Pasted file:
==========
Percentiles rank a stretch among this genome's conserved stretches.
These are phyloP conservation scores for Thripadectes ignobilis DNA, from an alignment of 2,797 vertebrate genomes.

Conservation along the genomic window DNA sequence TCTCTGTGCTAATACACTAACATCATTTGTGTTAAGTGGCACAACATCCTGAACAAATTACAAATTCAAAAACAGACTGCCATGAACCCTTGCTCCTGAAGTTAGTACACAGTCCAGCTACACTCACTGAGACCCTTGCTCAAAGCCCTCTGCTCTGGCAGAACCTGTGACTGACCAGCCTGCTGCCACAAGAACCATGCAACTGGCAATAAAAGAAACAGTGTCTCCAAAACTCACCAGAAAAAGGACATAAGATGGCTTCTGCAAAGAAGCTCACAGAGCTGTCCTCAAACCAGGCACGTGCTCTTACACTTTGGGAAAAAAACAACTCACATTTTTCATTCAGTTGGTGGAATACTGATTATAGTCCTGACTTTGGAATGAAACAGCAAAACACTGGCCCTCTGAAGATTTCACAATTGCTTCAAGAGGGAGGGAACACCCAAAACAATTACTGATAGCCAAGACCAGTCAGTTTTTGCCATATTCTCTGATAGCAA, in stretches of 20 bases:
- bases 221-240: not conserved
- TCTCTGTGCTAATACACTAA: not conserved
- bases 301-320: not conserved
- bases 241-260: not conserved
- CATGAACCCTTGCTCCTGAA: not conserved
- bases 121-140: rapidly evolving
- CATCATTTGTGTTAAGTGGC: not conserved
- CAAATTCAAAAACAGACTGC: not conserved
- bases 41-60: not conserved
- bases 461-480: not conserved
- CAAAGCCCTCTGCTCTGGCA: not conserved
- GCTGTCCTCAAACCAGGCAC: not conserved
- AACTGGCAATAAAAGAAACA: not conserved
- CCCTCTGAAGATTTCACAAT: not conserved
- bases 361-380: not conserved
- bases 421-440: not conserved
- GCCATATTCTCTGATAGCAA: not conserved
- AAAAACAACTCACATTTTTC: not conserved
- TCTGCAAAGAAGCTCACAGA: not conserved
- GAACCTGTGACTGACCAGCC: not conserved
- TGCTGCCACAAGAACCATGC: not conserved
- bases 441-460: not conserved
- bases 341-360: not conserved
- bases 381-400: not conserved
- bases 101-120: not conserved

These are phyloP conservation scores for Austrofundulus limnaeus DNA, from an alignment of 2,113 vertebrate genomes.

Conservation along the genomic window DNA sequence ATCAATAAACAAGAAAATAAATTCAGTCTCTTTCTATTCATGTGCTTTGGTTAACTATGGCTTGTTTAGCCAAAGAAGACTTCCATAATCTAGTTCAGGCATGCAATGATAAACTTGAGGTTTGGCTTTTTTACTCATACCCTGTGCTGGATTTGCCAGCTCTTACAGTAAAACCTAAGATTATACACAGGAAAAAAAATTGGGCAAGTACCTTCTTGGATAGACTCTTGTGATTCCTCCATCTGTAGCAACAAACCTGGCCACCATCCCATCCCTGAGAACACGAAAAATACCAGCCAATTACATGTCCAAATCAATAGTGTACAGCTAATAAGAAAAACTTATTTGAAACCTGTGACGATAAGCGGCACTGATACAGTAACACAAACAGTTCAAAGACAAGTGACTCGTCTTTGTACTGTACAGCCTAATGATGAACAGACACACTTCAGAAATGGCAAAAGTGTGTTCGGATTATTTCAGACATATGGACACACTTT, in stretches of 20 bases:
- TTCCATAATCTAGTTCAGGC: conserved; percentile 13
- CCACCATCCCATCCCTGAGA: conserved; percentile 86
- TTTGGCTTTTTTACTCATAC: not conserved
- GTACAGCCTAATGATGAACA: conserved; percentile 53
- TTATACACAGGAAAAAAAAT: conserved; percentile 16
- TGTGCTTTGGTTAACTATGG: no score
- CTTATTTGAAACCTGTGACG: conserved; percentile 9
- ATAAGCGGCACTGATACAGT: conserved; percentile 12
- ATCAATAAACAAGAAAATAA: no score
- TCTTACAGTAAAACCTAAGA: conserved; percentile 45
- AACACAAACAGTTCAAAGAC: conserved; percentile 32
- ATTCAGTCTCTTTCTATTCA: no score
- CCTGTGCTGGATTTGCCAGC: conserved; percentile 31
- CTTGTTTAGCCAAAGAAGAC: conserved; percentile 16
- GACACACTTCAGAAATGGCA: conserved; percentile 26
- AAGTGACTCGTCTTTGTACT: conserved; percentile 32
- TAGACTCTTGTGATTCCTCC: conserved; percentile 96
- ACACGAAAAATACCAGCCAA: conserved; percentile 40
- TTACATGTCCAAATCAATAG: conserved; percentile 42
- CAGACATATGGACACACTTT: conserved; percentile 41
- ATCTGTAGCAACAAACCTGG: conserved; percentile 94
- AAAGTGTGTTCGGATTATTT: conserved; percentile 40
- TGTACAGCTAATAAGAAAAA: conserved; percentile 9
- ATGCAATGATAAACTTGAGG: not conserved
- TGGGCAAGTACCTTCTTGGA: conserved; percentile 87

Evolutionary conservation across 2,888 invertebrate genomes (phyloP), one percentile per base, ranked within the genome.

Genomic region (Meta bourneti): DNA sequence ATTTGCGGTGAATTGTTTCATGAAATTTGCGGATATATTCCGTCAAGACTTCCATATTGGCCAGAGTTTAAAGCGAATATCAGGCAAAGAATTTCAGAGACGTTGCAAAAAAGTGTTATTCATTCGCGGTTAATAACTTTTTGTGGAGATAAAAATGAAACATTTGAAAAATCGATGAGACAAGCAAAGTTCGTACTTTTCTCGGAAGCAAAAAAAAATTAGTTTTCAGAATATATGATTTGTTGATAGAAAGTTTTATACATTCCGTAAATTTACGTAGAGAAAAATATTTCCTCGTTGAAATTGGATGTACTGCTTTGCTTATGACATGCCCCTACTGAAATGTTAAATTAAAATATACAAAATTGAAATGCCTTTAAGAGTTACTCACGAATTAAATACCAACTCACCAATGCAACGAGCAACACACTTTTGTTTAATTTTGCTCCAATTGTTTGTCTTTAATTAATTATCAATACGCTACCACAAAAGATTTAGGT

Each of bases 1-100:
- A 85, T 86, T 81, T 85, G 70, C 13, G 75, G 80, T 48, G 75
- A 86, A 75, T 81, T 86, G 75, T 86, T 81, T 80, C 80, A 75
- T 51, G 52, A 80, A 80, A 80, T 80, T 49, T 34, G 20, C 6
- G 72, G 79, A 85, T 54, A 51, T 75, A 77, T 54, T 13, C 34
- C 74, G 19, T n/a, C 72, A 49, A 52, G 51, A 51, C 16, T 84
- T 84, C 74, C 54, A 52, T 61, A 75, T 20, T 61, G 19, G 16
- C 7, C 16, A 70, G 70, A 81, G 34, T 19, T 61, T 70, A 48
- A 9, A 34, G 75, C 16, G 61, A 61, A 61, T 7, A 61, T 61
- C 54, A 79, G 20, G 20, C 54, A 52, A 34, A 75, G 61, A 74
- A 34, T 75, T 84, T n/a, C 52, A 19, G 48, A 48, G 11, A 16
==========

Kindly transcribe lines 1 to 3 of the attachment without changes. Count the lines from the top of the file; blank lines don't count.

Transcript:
Percentiles rank a stretch among this genome's conserved stretches.
These are phyloP conservation scores for Thripadectes ignobilis DNA, from an alignment of 2,797 vertebrate genomes.

Conservation along the genomic window DNA sequence TCTCTGTGCTAATACACTAACATCATTTGTGTTAAGTGGCACAACATCCTGAACAAATTACAAATTCAAAAACAGACTGCCATGAACCCTTGCTCCTGAAGTTAGTACACAGTCCAGCTACACTCACTGAGACCCTTGCTCAAAGCCCTCTGCTCTGGCAGAACCTGTGACTGACCAGCCTGCTGCCACAAGAACCATGCAACTGGCAATAAAAGAAACAGTGTCTCCAAAACTCACCAGAAAAAGGACATAAGATGGCTTCTGCAAAGAAGCTCACAGAGCTGTCCTCAAACCAGGCACGTGCTCTTACACTTTGGGAAAAAAACAACTCACATTTTTCATTCAGTTGGTGGAATACTGATTATAGTCCTGACTTTGGAATGAAACAGCAAAACACTGGCCCTCTGAAGATTTCACAATTGCTTCAAGAGGGAGGGAACACCCAAAACAATTACTGATAGCCAAGACCAGTCAGTTTTTGCCATATTCTCTGATAGCAA, in stretches of 20 bases: